April 16, 2014

Huge solar project questioned

The proposed Silurian Valley solar project would install photovoltaic panels such as those pictured here at the First Solar is project near Desert Center. The project would cover 11 square miles of public lands north of Baker, dwarfing the mammoth Brightsource Solar project near Ivanpah Dry Lake. (David Danelski)

David Danelski
Riverside Press-Enterprise

Worries about possible environmental damage from another large-scale solar project proposed for the Southern California desert has prompted the federal government to give people more time to submit comments on the proposal.

The Silurian Valley solar project would go on 11-square miles of public land in San Bernardino County, about 10 miles north of Baker, between Death Valley National Park and the Mojave National Preserve.

The project calls for erecting thousands of photovoltaic panels that would generate a peak of 200 megawatts of electricity -- enough for more than 35,000 homes. The panels would be arranged in several arrays and connected by 44 miles of new roads.

Art Sasse, a spokesman for the developer, Iberdrola Renewables, said the location was chosen because of its ample sunshine and proximity to power lines. The company is the United States subsidiary of Iberdrola SA, which is based in the autonomous Basque region of northern Spain.

The project is one of many large-scale solar plants proposed in Southern California deserts. The Obama administration has approved six commercial-scale solar projects on public land in the deserts of Riverside and San Bernardino counties. Three already are operating. An additional eight are in the planning stages.

After people raised several concerns about the Silurian Valley solar project during a public meeting in Barstow last month, Sasse said his company supported extending the public comment period by a month. The new deadline is May 28.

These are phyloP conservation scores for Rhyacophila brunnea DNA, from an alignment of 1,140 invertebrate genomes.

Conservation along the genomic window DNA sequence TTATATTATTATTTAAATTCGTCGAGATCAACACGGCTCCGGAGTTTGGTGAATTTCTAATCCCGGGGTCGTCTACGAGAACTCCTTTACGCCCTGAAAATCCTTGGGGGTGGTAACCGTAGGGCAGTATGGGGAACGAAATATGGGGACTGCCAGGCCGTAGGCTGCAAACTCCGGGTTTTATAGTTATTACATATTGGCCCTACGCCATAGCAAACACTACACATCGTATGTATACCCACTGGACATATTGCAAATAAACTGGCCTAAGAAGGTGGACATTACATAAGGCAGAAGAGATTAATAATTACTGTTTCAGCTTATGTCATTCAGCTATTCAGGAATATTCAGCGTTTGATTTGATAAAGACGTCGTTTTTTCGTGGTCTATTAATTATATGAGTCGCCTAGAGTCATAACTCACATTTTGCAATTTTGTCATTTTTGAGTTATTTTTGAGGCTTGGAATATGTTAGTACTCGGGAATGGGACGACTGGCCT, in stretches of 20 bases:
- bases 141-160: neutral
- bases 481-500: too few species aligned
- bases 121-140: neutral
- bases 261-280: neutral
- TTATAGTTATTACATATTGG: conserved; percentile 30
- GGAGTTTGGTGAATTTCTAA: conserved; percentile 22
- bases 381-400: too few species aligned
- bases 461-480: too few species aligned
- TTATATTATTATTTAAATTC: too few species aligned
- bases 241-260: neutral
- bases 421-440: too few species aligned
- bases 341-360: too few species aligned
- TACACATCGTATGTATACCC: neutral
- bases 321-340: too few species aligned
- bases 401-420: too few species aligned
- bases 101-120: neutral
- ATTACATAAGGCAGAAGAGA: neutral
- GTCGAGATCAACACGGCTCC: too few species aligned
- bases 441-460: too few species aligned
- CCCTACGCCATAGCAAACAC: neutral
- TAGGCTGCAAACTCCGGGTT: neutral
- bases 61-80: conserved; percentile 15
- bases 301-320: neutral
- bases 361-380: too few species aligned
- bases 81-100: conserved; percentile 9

“The public needs more time to express its interest in the project,” he said.

David Lamfrom, the California desert program manager of the National Parks Conservation Association, said the project is “poorly sited” and well outside a solar energy development zone set in 2012 by the Obama administration to avoid environmental conflicts.

The project would mar what is now a scenic, 30-mile drive on Highway 127 between Death Valley National Park and Mojave National Preserve, he contends.

”We know this site is critical for kit fox and golden eagle, and is a stunning landscape enjoyed by millions of residents and (park) tourists alike each year. We know there are better places for these projects,” Lamfrom said.

The project area also may have cultural significance. The site is near trails used by Native Americans and it’s close to the Old Spanish Trail, which was the route Mormons and other white settlers took after crossing Death Valley, said Joan Patrovsky, a real estate specialist for the BLM.

Sasse said Iberdrola is following a stringent environmental review process designed for projects that fall outside the solar designation zones and these reviews will address all concerns raised about the project.

He added that projects outside solar zones also are needed to bolster the nation’s alternative energy supply that’s needed to cut the carbon emissions associated with global warming.

He also said the company wants to be transparent and is working with the BLM to publicly release biological surveys and other reviews and studies commissioned by the company during the past three years.

The BLM asks that comments about the projects’ impacts on views, air quality, recreation, wildlife, cultural resources and any other issues be sent to: Katrina Symons, BLM Barstow Field Manager, 2601 Barstow Road, Barstow, CA 92311 or by email to Silurian_Valley_Solar@blm.gov.